His deep brown eyes looked at me with luminous appreciation and said, “You need a dog, and Im it.”

           Unsettled by his uncanny read of me—I had been looking for a dog for over a year—I gave him a cordial pat and replied, “Good dog.”

           His tail beat steadily, and he didnt move, his eyes still saying, “You need a dog.”

           As we got out of the cars and began to unpack our gear, I lost track of him. There was his head, now a tail, there a rufous flank moving among bare legs and sandals.

           I threw my pad and bag down on the sand under a cottonwood, slipped into its silky warmth, turned over, and found him digging a nest by my side. Industriously, he scooped out the sand with his front paws, casting it between his hind legs before turning, turning, turning, and settling to face me. In the starlight, I could see one brow go up, the other down.

           Of course, “brows” isnt really the correct term, since dogs sweat only through their paws and have no need of brows to keep perspiration out of their eyes, as we do. Yet, certain breeds of dogs have darker hair over their eyes, what might be called “brow markings,” and he had them.

           The Hidatsa, a Native American tribe of the northern Great Plains, believe that these sorts of dogs, whom they call “Four-Eyes,” are especially gentle and have magical powers. Stanley Coren, the astute canine psychologist from the University of British Columbia, has also noted that these “four-eyed” dogs obtained their reputation for psychic powers “because their expressions were easier to read than those of other dogs. The contrasting-colored spots make the movements of the muscles over the eye much more visible.”

           In the starlight, the dog lying next to me raised one brow while lowering the other, implying curiosity mixed with concern over whether Id let him stay.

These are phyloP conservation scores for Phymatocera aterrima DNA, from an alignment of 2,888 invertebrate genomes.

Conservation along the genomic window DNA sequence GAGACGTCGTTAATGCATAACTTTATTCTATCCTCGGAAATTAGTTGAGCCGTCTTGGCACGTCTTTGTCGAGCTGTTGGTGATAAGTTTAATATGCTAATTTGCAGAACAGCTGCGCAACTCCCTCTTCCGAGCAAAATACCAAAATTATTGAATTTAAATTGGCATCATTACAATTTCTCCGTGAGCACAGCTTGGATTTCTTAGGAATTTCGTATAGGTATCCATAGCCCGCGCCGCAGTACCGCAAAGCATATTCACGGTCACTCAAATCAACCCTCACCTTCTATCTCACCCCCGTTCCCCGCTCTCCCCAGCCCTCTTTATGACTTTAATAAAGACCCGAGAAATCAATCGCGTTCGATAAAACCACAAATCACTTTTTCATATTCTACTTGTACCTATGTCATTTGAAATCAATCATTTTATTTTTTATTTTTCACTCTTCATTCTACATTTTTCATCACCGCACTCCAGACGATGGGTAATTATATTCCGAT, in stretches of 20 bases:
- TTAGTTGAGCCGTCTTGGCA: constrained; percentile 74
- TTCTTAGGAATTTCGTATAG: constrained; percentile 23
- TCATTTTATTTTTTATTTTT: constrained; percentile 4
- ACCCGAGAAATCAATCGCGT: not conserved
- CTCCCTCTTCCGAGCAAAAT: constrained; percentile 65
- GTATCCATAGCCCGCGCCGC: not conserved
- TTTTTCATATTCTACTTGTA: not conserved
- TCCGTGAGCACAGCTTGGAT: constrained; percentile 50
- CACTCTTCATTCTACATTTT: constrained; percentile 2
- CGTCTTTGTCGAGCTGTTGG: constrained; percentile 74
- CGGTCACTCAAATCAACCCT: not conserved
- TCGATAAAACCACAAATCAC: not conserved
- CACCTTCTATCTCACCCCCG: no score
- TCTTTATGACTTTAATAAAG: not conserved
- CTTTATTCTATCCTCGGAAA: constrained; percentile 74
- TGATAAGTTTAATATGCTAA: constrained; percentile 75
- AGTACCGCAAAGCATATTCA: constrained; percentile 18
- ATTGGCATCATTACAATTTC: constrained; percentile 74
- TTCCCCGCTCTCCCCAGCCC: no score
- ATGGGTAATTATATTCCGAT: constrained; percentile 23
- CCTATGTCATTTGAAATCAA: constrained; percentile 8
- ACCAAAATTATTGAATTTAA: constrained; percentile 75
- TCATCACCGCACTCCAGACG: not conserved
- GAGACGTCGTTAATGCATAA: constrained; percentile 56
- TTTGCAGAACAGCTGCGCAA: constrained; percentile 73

“Night,” I said, giving him a pat. Then I closed my eyes.

 

When I opened them in the morning, he was still curled in his nest, looking directly at me.

           “Hey,” I said.

           Up went one brow, down went the other.

           “I am yours,” his eyes said.

           I let out a breath, unprepared for how his sweet, faintly hound-dog face—going from happiness to concern—left a cut under my heart. I had been looking at litters of Samoyeds, balls of white fur with bright black mischievous eyes. The perfect breed for a winter person like myself, I thought. But I couldnt quite make myself bring one home. I had also seriously considered Labrador Retrievers, taken by their exuberant personalities and knowing that such a robust, energetic dog could easily share my life in the outdoors as well as be the bird dog I believed I wanted. But no Lab pup had given me that undeniable heart tug that said, “We are a team.”

           The right brow of the dog lying by me went down as he held my eye. His left brow went up, implying, “You delayed with good reason.”

           “Maybe,” I said, feeling my desire for a pedigree dog giving way. “Maybe,” I said once more to the dog whose eyes coasted across mine, returned, and lingered. He did have the looks of a reddish yellow Lab, I thought, at least from certain angles.

           At the sound of my voice, he levered his head under my arm and brought his nose close to mine. Surprisingly, he didnt try to lick me in that effusive gesture that many dogs use with someone they perceive as dominant to them, whether it be a person or another dog—a relic, some believe, of young wolves soliciting food from their parents and other adult wolves. The adults, not having hands to carry provisions, bring back meat in their stomachs. The pups lick their mouths, and the adults regurgitate the partly digested meat. Pups who eventually become alphas abandon subordinate licking. Lower-ranking wolves continue to display the behavior to higher-ranking wolves, as do a great many domestic dogs to people. This dogs self-possession gave me pause. Was he not licking me because he considered us peers? Or did my body language—both of us being at the same level—allow him to feel somewhat of an equal? He circumspectly smelled my breath, and I, in turn, smelled his. His smelled sweet.